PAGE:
China Shipping--A Midwesterner's View

In the Midwest, we see the China trade issue pretty simply. We lose our manufacturing jobs to cheap overseas labor; we pay our taxes to Washington, D.C., and we wonder why nobody does anything about those cheap imports killing our jobs. We still wonder why the currency peg hasn’t been dealt with, and we wonder what is so difficult about this.
On the West Coast, the view is a little different.


In the Midwest, we see the China trade issue pretty simply. We lose our manufacturing jobs to cheap overseas labor; we pay our taxes to Washington, D.C., and we wonder why nobody does anything about those cheap imports killing our jobs. We still wonder why the currency peg hasn’t been dealt with, and we wonder what is so difficult about this.

On the West Coast, the view is a little different. All of those ships bringing in containers from across the Pacific mean jobs—at the port, the railway, the warehouse, the brokerage, the customs house, the Coast Guard, the truck lines and elsewhere. People on the West Coast see imports as opportunities for their regional economy. In the Midwest, we see them as assaults on our way of life and our jobs. 

I recently visited the West Coast to learn about foreign trade, but what I learned by driving around with my eyes and camera open was different from what the speakers at the trade conference had to say.

First, we incorrectly demonize the Chinese for their low prices and low-cost labor. Standardized shipping containers have created an easy-to-use pipeline for moving high-value products anywhere in the world via ocean freight.

The advances in communications, GPS tracking and Internet computing have made it possible for companies to manage disparate operations around the globe and know the location of each and every container.

With such a management information infrastructure in place, it is no longer a challenge to find and use the globally lowest-cost supplier. The cost of labor and materials in Asia is lower than those costs here. As long as we consumers continue to demand lower prices, we can be assured that our suppliers will stay ahead of us by demanding even lower costs for the components (precision machined parts) in the products we buy. And today, that is easily accomplished by sourcing overseas.

Second, our Midwestern tax dollars go to Washington, D.C., where they are then appropriated and sent out to the West Coast to help build more infrastructures at the ports to bring in even more containers from overseas.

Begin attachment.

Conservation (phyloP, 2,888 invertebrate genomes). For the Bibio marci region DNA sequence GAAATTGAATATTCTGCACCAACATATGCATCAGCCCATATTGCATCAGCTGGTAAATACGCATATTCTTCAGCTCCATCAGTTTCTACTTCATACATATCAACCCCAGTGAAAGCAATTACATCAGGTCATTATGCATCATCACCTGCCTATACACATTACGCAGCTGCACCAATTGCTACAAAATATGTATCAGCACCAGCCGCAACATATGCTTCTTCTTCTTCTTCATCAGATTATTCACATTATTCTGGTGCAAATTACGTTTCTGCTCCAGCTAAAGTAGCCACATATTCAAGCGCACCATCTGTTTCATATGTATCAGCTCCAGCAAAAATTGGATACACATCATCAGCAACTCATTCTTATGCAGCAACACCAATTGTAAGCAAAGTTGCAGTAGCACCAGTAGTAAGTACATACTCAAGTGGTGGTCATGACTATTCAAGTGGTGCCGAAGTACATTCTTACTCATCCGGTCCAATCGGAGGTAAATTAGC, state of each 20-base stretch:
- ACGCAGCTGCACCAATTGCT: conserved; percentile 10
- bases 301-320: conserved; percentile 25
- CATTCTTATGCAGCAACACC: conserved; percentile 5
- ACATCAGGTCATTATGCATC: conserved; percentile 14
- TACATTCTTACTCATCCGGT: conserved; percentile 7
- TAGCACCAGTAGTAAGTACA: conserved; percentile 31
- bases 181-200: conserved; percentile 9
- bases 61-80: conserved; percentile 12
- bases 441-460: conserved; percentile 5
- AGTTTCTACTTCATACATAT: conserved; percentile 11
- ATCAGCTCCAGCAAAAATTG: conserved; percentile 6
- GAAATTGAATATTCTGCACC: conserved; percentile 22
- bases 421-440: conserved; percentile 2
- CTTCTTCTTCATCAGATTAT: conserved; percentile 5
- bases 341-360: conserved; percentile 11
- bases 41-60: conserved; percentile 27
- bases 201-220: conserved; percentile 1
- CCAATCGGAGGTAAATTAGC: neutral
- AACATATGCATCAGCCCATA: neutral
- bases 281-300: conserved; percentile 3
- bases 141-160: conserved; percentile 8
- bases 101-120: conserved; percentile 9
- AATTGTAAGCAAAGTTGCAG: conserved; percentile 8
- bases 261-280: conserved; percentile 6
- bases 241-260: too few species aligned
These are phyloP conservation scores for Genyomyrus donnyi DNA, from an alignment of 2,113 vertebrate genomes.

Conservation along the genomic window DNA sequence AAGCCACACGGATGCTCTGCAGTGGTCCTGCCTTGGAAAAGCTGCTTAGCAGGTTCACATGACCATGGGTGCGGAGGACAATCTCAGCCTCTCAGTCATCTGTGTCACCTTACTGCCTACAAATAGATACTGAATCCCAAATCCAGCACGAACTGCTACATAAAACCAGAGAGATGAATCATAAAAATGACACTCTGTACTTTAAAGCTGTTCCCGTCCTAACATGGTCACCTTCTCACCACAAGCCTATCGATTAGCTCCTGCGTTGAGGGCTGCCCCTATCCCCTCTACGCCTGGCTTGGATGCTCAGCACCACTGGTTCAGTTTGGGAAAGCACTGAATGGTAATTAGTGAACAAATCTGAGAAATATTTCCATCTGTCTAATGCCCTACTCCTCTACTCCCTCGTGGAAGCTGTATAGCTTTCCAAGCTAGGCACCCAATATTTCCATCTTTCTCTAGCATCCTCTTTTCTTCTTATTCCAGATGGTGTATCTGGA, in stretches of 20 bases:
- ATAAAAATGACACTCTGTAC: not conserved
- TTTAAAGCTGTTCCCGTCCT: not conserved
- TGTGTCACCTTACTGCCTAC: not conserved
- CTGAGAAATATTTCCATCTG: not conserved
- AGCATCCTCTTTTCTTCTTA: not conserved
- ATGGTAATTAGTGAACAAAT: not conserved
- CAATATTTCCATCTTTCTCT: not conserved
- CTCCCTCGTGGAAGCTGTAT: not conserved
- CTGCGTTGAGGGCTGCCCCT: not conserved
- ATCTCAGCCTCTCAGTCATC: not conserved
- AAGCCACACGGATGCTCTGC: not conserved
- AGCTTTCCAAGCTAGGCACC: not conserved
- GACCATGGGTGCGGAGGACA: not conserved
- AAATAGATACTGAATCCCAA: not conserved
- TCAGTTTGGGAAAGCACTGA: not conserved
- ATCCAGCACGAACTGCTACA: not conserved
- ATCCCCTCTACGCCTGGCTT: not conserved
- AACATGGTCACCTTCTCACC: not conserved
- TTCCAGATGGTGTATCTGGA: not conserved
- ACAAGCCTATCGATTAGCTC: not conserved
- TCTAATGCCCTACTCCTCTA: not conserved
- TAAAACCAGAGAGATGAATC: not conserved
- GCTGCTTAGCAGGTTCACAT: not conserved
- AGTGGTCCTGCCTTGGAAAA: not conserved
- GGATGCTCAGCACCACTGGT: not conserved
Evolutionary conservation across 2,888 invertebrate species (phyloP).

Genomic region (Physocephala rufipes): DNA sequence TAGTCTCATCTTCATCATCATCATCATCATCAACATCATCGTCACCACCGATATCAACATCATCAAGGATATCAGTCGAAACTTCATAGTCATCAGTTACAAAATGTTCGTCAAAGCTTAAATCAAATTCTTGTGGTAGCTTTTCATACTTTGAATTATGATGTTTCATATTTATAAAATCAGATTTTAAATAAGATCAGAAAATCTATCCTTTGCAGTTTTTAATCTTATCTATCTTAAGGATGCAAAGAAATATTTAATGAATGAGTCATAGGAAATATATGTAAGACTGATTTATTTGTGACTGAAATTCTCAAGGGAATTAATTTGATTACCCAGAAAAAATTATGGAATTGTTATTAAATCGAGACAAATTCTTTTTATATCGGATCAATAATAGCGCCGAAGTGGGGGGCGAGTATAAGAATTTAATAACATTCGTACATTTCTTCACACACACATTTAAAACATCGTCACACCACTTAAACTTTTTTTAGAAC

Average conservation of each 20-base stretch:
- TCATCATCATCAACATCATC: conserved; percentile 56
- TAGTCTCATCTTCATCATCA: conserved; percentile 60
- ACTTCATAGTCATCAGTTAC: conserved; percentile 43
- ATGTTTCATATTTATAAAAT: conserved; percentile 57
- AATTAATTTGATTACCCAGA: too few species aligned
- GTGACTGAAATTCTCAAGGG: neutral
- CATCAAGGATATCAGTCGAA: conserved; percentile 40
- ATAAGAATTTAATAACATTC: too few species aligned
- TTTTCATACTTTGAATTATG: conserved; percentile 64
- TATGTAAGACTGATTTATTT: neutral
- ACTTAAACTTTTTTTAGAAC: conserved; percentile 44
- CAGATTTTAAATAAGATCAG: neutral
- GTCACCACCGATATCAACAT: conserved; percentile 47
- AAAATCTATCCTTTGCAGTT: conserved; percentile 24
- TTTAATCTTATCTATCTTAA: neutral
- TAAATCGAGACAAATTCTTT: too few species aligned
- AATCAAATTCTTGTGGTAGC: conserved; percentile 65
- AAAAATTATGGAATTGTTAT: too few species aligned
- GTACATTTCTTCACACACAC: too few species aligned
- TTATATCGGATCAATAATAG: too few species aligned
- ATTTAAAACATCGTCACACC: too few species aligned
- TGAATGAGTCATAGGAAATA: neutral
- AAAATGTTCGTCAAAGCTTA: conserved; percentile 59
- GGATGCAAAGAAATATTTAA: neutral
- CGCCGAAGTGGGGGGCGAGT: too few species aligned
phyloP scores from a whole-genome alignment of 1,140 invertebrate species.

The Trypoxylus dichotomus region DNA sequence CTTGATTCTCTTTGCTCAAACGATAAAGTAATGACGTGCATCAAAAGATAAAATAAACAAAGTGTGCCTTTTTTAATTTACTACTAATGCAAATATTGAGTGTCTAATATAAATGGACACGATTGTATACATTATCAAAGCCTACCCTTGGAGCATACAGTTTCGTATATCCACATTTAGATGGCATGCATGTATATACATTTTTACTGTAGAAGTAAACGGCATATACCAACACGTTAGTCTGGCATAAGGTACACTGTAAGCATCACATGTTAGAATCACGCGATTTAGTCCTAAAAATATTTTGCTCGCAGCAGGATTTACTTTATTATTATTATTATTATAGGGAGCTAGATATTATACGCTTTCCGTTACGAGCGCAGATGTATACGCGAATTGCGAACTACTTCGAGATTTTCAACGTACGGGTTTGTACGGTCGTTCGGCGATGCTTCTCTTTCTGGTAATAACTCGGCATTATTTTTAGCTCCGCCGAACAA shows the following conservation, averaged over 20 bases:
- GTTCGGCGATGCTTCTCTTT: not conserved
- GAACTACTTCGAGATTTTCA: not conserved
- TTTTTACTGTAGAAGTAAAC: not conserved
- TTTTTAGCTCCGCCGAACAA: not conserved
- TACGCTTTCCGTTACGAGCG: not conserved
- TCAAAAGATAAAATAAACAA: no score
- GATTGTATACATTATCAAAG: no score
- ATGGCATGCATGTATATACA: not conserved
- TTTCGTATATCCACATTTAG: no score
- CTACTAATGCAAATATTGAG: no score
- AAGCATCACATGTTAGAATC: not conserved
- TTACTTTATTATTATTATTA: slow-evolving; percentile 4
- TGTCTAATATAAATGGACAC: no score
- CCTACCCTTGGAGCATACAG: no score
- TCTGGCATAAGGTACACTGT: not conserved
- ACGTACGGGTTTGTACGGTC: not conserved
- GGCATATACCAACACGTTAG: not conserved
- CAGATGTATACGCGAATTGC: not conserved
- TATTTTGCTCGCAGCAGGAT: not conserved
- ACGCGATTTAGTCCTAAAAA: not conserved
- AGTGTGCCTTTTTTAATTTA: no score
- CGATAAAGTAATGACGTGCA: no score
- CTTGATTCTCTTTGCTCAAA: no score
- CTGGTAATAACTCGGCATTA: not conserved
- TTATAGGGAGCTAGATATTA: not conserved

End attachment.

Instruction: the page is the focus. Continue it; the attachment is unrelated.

The photo shown here is of the port of Los Angeles. But this scene of ship after ship loaded to the sky with semitrailer-sized containers can be seen many places up and down the West Coast every day.

Third, our industry lacks the scale needed to get attention. I estimate that one week’s worth of shipments from our member companies would not fill the first half of the ship in the photo. Multiply the number of ports on the West Coast by the number of ships, and it’s easy to see that help from Washington for the Midwest isn’t likely to arrive anytime soon. The magnitude of the flow of goods, and thus the cash from foreign trade through these ports, is staggering. 

In recent years, our industry has exited from the highest-volume, lowest-cost commodity work. We have had success quoting on export opportunities for the precise, highly engineered, critical products we make. The recent decline of the dollar against the euro has given high-quality North American shops new business, and the aerospace and medical markets remain strong.

I am grateful for the eye-opening glimpse into how the unfamiliar West Coast works. It gives me resolve to help our member companies address our competitiveness and sustainability issues first. It motivates me to help us find those niche opportunities where, because of lot size, quality requirements or delivery/service needs, our shops and technology can be competitive.

My trip to Los Angeles made me aware once again of my Midwestern myopia and why it’s important to travel, see new sights, explore other parts of the country and get a different perspective. Now, having recognized the effects of my Midwestern point of view, I can take steps to prevent it from controlling my thinking.

There is something to be said for leaving one’s comfort zone—one’s familiar territory—and looking anew at what “you always knew” through different eyes and under different skies. In the unfamiliar, we can find and reclaim new truths and new understandings.